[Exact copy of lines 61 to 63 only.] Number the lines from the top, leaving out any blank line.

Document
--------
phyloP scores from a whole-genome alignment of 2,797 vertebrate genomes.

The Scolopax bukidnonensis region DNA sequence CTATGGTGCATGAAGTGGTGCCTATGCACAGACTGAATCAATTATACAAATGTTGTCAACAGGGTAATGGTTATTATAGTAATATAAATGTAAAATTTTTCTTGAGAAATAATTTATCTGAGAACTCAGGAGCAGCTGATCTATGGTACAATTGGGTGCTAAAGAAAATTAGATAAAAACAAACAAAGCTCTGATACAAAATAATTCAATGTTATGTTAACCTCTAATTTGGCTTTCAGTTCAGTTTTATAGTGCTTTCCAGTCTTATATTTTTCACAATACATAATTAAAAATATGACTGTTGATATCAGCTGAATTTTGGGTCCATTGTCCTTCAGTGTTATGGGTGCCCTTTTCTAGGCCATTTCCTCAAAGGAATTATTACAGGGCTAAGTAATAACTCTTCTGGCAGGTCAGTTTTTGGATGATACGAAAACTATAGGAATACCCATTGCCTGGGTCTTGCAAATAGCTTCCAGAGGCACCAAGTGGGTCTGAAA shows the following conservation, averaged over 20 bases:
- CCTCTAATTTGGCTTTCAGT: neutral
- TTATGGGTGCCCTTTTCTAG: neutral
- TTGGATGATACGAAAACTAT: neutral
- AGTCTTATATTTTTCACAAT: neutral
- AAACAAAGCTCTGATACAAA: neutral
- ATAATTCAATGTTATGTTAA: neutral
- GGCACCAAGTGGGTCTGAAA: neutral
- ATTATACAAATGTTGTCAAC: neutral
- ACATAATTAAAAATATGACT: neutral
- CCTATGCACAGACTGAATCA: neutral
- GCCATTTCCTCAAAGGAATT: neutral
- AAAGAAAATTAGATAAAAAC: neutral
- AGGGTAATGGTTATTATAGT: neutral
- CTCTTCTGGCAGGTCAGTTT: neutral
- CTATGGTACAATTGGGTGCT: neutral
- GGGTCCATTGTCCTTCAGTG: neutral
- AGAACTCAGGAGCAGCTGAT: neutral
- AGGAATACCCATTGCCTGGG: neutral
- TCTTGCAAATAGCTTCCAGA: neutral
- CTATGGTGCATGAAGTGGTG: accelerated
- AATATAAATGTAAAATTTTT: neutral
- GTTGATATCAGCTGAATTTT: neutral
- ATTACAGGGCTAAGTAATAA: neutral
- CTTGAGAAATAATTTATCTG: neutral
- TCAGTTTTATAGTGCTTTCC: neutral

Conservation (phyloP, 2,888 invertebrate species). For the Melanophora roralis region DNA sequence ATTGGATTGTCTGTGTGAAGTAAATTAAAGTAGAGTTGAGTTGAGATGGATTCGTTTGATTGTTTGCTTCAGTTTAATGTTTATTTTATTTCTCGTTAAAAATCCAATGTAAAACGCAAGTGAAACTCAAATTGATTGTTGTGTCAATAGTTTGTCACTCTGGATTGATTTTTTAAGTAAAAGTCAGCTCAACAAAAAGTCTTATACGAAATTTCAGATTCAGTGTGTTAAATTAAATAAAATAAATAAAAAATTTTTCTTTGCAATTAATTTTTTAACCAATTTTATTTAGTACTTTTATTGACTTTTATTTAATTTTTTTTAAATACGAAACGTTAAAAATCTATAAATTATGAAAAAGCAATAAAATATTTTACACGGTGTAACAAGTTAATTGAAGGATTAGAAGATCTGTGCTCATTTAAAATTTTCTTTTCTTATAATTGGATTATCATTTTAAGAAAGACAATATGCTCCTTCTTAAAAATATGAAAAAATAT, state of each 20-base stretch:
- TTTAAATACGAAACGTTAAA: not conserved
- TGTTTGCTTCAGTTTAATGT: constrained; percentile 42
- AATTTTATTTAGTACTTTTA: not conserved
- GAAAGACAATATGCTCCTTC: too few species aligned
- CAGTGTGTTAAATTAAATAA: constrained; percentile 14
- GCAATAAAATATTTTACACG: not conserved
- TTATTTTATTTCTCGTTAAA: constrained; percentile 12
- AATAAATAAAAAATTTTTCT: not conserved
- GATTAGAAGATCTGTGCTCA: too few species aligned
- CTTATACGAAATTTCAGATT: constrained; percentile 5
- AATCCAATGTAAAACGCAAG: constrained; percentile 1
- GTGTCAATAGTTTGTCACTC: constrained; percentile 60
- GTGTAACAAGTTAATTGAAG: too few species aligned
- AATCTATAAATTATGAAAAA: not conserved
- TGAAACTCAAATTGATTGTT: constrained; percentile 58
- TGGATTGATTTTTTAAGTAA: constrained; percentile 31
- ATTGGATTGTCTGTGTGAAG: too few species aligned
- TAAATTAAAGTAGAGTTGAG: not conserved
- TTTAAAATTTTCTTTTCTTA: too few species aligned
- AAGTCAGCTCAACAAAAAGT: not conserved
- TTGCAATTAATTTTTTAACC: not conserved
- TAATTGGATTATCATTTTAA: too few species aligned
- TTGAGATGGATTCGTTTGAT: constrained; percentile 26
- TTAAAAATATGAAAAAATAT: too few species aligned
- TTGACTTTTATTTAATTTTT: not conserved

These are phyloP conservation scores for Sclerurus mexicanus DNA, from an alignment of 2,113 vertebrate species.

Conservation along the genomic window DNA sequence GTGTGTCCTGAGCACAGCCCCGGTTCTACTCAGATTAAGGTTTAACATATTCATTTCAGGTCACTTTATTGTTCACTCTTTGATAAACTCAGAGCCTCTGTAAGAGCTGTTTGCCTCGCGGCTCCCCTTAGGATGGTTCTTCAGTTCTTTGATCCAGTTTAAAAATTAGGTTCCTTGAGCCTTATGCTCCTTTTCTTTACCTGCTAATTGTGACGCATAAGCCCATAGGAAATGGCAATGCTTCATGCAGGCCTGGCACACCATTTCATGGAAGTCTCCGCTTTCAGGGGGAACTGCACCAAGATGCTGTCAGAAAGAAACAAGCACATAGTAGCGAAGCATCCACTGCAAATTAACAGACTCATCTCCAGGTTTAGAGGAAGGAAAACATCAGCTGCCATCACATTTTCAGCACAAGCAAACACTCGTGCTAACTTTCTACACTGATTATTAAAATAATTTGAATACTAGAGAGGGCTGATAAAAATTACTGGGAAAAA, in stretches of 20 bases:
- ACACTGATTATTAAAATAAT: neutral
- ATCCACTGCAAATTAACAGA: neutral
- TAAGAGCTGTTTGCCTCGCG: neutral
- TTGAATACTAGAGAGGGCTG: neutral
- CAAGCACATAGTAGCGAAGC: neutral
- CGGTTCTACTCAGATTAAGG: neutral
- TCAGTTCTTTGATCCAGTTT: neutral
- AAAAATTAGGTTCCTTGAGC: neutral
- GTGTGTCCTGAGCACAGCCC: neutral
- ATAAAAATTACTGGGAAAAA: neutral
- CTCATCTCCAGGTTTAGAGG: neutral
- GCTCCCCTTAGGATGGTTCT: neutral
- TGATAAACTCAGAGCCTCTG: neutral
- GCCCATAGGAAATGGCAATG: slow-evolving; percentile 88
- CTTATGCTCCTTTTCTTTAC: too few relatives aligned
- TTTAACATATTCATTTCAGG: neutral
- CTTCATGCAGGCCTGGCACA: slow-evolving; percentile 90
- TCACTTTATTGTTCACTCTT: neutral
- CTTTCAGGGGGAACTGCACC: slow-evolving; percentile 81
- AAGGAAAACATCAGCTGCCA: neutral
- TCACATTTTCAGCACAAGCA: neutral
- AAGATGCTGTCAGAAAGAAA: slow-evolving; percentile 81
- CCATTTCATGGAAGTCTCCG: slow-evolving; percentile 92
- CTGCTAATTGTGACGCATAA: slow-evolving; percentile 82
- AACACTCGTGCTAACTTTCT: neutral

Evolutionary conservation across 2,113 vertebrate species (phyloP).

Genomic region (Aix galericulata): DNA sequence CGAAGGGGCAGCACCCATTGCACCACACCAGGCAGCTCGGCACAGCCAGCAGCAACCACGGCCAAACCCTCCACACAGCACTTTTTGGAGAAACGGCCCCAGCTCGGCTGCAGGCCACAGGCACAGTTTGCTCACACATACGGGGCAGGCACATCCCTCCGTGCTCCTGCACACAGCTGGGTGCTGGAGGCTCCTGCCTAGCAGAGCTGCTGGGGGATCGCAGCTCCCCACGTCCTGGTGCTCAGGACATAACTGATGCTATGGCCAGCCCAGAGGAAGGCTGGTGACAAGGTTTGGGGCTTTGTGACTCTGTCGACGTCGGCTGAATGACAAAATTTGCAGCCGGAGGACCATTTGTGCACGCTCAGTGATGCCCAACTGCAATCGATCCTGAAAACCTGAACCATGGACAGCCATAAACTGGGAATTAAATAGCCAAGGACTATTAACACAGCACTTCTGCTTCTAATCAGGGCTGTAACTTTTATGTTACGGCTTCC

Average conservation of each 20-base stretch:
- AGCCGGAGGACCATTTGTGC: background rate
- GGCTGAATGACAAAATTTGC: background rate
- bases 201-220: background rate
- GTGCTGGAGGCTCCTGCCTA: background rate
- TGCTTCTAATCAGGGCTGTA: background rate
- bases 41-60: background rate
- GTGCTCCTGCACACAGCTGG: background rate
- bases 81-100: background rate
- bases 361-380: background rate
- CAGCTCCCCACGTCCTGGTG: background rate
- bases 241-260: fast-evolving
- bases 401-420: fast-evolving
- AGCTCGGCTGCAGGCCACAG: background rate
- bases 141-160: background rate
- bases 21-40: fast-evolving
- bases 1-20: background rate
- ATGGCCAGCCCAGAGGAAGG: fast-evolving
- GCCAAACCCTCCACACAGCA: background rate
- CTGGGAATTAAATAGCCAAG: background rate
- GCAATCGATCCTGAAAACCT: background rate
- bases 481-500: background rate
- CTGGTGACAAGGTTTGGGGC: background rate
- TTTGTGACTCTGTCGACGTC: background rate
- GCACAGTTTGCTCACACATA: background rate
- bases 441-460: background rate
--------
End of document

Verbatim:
- CGGTTCTACTCAGATTAAGG: neutral
- TCAGTTCTTTGATCCAGTTT: neutral
- AAAAATTAGGTTCCTTGAGC: neutral